If the plane doesn't get on step soon there's a reason to expect it may never in time for a safe departure.

    Gary

  16. #16
    Alex Clark's Avatar
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    DISTANCE: A: I use my laser range finder. From my shooting / hunting gear. I keep it in my flying gear for measuring lakes and no-go markers.
    .................B. If that does not work I use google earth measuring gizmo.

    MARKERS:
    A: Land marks along a shore, big rock, old house, driveway, dock or whatever.
    B. Floats....Regular balloons are rather small. I found some kids punching balloons at the party store. They are more heavy duty, larger and they come with a big rubber band so kids can bounce them off their fists. https://www.amazon.com/50-Pack-Jumbo...SIN=B074JGRS84

    I just took some kite string and a few old nuts and washers to use as anchors. Either retrieve them after they have been used. or shot them with a pellet gun.

    I occasionally make a box of floats ( balloon buoys ) that is only a couple feet wider than the floats. Then I have the clients practice touching down inside the box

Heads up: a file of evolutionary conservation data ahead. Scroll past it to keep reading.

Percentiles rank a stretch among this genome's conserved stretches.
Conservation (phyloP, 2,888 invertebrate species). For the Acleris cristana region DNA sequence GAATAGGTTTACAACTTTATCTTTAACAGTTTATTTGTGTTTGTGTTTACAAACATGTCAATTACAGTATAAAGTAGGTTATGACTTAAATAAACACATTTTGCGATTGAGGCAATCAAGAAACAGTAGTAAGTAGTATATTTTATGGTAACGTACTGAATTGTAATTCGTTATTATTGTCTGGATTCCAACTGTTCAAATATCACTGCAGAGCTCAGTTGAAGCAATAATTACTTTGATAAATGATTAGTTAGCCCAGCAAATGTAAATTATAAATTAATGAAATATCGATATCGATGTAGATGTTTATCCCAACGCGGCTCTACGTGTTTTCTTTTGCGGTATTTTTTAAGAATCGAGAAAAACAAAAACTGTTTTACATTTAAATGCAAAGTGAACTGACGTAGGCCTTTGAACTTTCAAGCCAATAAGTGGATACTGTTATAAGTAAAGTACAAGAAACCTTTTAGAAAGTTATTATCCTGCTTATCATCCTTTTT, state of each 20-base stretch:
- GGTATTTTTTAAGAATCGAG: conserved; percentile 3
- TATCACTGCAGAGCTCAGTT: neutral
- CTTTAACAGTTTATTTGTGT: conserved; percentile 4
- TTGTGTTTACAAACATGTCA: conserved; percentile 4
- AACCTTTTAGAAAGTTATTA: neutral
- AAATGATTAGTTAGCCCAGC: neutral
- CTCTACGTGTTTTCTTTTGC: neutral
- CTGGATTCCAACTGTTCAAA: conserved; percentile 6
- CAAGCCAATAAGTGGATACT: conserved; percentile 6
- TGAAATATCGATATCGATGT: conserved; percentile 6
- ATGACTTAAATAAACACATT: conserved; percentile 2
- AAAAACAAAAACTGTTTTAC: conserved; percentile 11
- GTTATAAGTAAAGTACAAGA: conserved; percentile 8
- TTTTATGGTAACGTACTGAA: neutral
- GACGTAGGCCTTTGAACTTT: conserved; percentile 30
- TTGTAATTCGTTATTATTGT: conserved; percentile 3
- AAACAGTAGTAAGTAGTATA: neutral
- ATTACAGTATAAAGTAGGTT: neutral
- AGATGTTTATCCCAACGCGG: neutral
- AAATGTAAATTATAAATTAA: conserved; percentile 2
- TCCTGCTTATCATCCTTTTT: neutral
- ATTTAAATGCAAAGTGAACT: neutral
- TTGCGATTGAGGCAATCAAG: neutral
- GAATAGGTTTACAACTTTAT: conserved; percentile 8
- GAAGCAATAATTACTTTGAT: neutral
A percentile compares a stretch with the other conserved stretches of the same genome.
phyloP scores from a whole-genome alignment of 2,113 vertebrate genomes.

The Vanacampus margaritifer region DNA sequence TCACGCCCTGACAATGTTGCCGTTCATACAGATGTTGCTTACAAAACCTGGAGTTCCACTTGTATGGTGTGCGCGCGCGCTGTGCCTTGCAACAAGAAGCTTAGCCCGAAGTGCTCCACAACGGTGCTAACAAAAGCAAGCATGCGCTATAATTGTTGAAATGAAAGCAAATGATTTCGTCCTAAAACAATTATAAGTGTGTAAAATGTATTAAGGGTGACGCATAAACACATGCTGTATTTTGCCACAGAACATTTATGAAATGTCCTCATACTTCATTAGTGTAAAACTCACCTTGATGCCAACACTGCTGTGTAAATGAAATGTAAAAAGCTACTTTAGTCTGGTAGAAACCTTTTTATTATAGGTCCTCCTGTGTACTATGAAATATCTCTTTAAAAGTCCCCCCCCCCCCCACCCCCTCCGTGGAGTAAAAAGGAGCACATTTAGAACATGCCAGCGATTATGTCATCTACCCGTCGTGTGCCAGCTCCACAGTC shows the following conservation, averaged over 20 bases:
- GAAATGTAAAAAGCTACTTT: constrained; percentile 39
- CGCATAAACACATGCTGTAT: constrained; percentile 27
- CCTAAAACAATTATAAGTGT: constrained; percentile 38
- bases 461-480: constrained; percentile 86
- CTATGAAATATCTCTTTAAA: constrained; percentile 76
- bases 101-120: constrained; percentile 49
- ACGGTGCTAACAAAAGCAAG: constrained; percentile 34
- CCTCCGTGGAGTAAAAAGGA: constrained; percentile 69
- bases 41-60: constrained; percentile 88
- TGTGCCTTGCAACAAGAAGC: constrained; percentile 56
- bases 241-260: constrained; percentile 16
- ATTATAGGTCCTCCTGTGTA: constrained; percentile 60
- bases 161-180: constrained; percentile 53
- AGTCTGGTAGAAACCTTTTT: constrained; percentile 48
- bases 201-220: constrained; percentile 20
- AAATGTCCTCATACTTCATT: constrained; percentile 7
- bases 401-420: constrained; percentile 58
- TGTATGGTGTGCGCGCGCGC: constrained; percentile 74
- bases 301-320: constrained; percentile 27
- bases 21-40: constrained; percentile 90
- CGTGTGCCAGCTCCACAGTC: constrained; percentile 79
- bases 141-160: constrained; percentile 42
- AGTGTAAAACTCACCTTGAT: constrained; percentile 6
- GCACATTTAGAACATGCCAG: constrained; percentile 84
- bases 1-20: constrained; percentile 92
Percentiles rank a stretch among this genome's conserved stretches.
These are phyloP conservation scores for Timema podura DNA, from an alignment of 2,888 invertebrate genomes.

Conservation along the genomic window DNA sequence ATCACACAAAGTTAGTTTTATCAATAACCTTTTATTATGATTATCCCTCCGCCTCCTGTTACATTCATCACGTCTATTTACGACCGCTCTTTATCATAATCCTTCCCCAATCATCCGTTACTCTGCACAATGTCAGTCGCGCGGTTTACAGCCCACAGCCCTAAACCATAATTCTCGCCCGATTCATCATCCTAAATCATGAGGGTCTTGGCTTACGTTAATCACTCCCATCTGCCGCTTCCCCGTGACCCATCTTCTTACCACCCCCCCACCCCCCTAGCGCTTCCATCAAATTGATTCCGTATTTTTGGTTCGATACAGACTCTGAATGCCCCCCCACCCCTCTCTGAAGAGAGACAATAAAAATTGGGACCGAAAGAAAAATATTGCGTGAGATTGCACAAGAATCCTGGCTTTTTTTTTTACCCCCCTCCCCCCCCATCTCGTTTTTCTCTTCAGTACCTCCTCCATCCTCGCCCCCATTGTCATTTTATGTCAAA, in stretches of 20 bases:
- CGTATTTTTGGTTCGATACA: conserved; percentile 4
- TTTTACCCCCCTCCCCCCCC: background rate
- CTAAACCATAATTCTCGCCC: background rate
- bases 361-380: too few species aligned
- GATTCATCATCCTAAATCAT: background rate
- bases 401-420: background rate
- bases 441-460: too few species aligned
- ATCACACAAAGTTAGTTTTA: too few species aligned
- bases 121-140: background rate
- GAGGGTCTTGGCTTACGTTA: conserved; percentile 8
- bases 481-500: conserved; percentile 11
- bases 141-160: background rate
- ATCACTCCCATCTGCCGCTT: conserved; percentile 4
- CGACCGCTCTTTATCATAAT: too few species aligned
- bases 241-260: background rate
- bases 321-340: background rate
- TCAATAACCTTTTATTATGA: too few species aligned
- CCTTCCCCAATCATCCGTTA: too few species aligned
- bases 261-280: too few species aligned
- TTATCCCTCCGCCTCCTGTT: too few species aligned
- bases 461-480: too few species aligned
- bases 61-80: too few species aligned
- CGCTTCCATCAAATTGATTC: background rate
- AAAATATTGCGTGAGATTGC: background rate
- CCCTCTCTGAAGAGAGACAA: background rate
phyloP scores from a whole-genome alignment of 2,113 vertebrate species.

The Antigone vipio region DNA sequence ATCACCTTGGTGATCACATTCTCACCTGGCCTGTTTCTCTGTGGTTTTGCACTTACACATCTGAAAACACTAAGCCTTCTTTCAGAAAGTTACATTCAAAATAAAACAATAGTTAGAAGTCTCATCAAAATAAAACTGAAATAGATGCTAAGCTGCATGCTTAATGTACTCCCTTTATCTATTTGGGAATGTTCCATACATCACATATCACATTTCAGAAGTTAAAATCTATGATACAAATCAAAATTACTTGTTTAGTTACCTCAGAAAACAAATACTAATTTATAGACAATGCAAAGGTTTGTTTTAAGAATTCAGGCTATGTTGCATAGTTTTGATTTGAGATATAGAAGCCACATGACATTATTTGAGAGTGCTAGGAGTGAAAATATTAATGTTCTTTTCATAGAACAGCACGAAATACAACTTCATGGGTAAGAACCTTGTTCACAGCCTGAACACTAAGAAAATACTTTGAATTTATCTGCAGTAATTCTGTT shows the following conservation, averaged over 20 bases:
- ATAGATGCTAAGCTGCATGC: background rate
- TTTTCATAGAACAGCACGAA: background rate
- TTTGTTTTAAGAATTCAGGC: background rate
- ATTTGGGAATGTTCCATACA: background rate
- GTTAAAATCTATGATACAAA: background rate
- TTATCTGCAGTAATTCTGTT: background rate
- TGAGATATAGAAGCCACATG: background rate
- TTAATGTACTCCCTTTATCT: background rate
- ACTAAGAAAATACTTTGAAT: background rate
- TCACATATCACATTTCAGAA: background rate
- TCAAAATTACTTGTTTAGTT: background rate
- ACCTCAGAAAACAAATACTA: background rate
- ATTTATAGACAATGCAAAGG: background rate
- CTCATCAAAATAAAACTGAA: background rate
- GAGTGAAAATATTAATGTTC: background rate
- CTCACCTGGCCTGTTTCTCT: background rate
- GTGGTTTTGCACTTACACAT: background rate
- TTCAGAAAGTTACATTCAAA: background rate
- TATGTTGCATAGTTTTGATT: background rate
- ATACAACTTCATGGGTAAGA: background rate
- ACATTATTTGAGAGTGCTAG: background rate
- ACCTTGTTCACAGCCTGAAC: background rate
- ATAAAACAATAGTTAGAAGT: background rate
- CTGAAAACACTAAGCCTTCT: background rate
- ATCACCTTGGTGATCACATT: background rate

Attached is a photo of a lake occasionally use and places where various planes can break free of the water. I hit the marker on my hand-held gps.
    Attached Images Attached Images
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  17. #17
    Cub Special Ed's Avatar
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    Im not sure, but if u had handheld gps, you could mark the start of your run, then mark the break water point, measure distance between to points on gps when you land (you can do this on the gps itself). Prob easier to have a passenger do this for you when you say mark.

    As far as landing, i use the 69mph measure. Fly over intended landing run at groundspeed of 69mph and that is for evey one-1000 count=100ft. Sometimes 69 is too fast but thats ok. Slower than 69 mph is more than 100ft.
    "There are 3 kinds of men. The one that learns by reading. The few who learn by observation. The rest of them have to pee on the electric fence for themselves." Will Rogers